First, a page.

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Kate Middleton’s cancer ‘hard to pinpoint’ but announcement is ‘truly a public service.’ It may motivate others to get screened, experts say

“Even though they were not terribly forthcoming with all the details about these sorts of things, it’s truly a public service,” Northeastern psychologist Laurie Kramer says.

Screen capture of Kate Middleton's announcement with her sitting on a bench in a garden wearing jeans and a striped shirt.
The Princess of Wales. Screenshot via BBC Studios

Catherine, the Princess of Wales, announced in a video Friday that she is undergoing treatment for cancer. 

It is the second cancer diagnosis for a member of the Royal Family in as many months. King Charles III announced his own cancer diagnosis and treatment in early February. 

Northeastern University psychology expert Laurie Kramer praised the family for being public about the diagnoses — both Middleton’s and the king’s — as it may enable more people to get screened for cancer and understand the risks of a diagnosis.

“It’s unfortunate this is happening, but them putting this out publicly can help other people,” Kramer says. “Even though they were not terribly forthcoming with all the details about these sorts of things, it’s truly a public service.”

The princess, commonly known as Kate Middleton, said in the video that she was advised to “undergo a course of preventative chemotherapy” and is now “in the early stages of that treatment.”

She did not specify what type of cancer she has or at what stage it was found.

Northeastern University cancer researcher Bryan Spring says the limited information released by the royals makes it “hard to pinpoint” what exactly the type of cancer may be.

“She had an abdominal surgery thinking there was some benign mass to remove, and then they found cancer. That’s about all we know,” says Spring, who noted he is not a clinician. “Of an abdominal malignancy, anything in the gastrointestinal tract, any of those organs could produce cancer and it could spill out into the abdomen.”

He said that many questions remain, however, including the extent and size of the mass that doctors removed and where it was located.   

These add to the speculation and uncertainty surrounding the royal family — specifically Middleton.

Kensington Palace announced on Jan. 17 that Middleton had undergone planned abdominal surgery the day prior and would be hospitalized for 10 to 14 days and absent from public duties until Easter. But the public — and the internet — filled the void with speculation about Middleton, who hadn’t been seen in public since Christmas. 

The intrigue only grew when wire services retracted the first photo Kensington Palace posted of Middleton and her children since the surgery, saying it was too altered to run. Middleton apologized, saying it was a result of her experimenting with editing. But many people did not believe the Princess of Wales was editing her own photos, inspiring more conspiracies about her condition, marriage and the family as a whole.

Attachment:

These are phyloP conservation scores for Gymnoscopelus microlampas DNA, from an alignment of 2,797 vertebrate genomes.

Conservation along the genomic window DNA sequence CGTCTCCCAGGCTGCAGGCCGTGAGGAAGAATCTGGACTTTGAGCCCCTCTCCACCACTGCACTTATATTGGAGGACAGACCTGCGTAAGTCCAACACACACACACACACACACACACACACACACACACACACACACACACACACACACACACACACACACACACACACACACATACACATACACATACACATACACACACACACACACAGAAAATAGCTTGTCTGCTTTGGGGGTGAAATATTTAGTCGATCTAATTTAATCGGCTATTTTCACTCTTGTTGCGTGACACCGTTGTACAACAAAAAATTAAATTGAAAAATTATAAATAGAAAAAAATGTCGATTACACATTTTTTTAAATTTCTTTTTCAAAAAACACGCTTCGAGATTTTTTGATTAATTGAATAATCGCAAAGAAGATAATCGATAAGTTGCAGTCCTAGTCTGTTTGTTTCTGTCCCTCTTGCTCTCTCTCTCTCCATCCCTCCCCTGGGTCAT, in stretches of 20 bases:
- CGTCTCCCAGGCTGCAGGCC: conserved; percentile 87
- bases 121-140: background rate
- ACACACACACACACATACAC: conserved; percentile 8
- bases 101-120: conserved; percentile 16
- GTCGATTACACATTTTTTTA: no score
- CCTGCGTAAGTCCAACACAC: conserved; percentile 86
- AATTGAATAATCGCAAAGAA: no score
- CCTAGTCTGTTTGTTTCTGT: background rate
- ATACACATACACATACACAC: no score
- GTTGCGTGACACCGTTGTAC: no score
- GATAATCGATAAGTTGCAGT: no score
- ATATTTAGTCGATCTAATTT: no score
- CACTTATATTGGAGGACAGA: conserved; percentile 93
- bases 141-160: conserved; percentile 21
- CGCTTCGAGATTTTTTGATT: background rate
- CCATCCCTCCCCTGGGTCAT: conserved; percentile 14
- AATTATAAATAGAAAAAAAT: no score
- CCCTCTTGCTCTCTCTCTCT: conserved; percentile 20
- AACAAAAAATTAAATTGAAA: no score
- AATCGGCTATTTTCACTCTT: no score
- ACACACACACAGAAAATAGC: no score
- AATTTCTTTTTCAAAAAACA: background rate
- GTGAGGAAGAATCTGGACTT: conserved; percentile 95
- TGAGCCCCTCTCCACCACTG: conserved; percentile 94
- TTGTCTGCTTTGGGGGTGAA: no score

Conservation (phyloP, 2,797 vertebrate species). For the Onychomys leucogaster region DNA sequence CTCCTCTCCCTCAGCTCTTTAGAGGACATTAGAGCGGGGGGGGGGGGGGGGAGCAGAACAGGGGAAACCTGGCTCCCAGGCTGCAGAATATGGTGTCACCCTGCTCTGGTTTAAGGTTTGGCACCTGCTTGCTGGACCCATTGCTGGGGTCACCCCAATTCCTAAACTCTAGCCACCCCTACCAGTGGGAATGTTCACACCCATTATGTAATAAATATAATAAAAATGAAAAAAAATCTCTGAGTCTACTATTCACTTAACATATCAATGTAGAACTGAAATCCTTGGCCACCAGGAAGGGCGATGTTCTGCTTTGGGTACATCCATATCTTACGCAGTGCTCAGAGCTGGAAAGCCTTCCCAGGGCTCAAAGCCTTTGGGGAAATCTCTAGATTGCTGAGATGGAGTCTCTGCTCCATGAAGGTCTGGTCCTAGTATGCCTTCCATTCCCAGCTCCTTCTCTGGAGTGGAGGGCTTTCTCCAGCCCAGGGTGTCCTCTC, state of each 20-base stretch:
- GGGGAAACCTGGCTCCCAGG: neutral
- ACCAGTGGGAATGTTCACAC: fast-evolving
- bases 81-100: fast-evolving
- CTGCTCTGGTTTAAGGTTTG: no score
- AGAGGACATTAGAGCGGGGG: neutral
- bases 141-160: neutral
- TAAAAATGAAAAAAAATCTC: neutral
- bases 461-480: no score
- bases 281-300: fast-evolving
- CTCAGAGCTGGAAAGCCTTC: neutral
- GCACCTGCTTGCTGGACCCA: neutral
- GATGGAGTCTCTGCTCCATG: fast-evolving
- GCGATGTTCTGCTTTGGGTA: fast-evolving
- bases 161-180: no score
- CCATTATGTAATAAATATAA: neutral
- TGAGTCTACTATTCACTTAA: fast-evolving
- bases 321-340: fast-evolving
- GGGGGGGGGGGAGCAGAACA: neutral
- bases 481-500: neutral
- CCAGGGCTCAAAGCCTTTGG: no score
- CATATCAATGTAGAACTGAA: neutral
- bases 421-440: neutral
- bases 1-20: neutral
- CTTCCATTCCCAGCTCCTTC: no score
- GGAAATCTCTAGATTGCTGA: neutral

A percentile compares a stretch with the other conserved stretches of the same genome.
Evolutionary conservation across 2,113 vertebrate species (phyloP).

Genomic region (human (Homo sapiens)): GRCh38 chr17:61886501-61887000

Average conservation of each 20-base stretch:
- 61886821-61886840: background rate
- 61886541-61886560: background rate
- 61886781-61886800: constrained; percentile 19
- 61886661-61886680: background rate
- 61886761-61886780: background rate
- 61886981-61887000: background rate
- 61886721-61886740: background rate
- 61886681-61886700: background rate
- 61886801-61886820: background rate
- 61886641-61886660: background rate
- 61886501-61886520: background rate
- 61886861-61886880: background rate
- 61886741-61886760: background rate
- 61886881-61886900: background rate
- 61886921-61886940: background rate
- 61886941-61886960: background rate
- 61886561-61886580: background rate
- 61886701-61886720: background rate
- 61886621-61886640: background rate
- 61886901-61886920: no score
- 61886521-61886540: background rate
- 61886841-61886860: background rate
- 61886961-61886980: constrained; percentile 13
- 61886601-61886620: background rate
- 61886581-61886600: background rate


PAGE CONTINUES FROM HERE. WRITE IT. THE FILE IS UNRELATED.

On Friday evening in Britain, Middleton appeared in a prerecorded video broadcast on the BBC describing her cancer diagnosis as a “huge shock” and asking for “time, space and privacy” for herself and her family.

“It has taken me time to recover from major surgery in order to start my treatment,” Middleton said. “But, most importantly, it has taken us time to explain everything to (children) George, Charlotte and Louis in a way that is appropriate for them, and to reassure them that I am going to be OK.”

“As I have said to them; I am well and getting stronger every day by focusing on the things that will help me heal; in my mind, body and spirits,” Middleton continued. “We hope that you will understand that, as a family, we now need some time, space and privacy while I complete my treatment.”

Kramer says that children as young as George, Charlotte and Louis — who range in age from 5 to 10 — are likely to be very emotional with the news.

“Verbally crying, screaming, maybe through art expressing their feelings more indirectly, those all can be things that we see at this time, and allowing children to express these thoughts and feelings, I think are really very critical,” Kramer says. 

The children are also very likely to be afraid of how their lives would change should the diagnosis be fatal. 

“That uncertainty just throws a blazing arrow into all of this because you can’t always anticipate the outcome will be as smooth or as quick or as positive as you want it to be,” Kramer says. 

Cancer is also not something that you tell your kids about, deal with their reaction and then it’s over, she says. Rather, Kramer describes it as “a moving target.”

“It’s a continual process of helping them understand and of giving them a sense that you’re doing everything possible to have the best outcomes for them to be hopeful,” Kramer says. “But also to have some sense of realism around this should her condition get worse or if she’s not doing well with the chemotherapy or other measures that the physicians use.”

“This requires a lot of patience and understanding, and a lot of willingness to let kids be emotional and express their feelings in whatever way makes sense for them,” Kramer continues. “It is so challenging to be a parent and to be ill to be dealing with this.”

And while the Royal Family certainly has support systems beyond those of a typical family, the challenges they face are only exacerbated by their “stiff-upper-lip” public persona. 

“I certainly hope that the three children are allowed to express wild emotions if that’s what they’re experiencing and feeling, as that may be a way for them to cope,” Kramer says. “I hope they have the ability to do that and are not forced to be these public models of whatever our vision is of how to cope.” 

“My heart breaks,” Kramer says.